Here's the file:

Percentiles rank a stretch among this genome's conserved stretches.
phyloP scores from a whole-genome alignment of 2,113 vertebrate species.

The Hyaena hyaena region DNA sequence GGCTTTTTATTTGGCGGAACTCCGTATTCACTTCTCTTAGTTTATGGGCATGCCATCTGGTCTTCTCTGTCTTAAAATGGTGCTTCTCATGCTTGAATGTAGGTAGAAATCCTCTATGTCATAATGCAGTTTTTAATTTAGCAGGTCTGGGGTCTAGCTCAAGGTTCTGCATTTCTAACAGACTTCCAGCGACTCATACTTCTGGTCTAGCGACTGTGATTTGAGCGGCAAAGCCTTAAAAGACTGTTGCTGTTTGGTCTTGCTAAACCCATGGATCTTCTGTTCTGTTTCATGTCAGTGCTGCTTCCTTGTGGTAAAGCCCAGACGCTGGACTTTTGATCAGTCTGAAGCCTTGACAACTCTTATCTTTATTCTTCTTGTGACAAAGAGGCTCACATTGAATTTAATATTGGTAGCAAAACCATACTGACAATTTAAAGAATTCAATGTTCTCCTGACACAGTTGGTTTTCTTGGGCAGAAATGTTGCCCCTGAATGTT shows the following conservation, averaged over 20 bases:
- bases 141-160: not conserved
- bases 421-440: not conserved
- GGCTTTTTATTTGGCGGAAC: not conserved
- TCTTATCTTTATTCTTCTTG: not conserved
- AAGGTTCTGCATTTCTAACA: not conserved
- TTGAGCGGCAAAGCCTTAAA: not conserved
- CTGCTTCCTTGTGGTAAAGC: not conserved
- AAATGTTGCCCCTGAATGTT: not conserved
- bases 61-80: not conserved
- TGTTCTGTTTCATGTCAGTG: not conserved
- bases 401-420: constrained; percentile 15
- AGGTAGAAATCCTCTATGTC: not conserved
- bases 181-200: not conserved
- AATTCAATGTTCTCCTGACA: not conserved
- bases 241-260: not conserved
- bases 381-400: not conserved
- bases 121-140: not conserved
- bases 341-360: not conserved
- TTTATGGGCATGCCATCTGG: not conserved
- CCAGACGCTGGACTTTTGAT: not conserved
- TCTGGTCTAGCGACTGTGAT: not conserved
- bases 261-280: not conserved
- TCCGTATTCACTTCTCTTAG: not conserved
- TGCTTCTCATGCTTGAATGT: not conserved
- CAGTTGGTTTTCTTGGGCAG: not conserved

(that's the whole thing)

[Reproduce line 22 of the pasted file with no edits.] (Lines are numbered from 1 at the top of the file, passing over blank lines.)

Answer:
- TTTATGGGCATGCCATCTGG: not conserved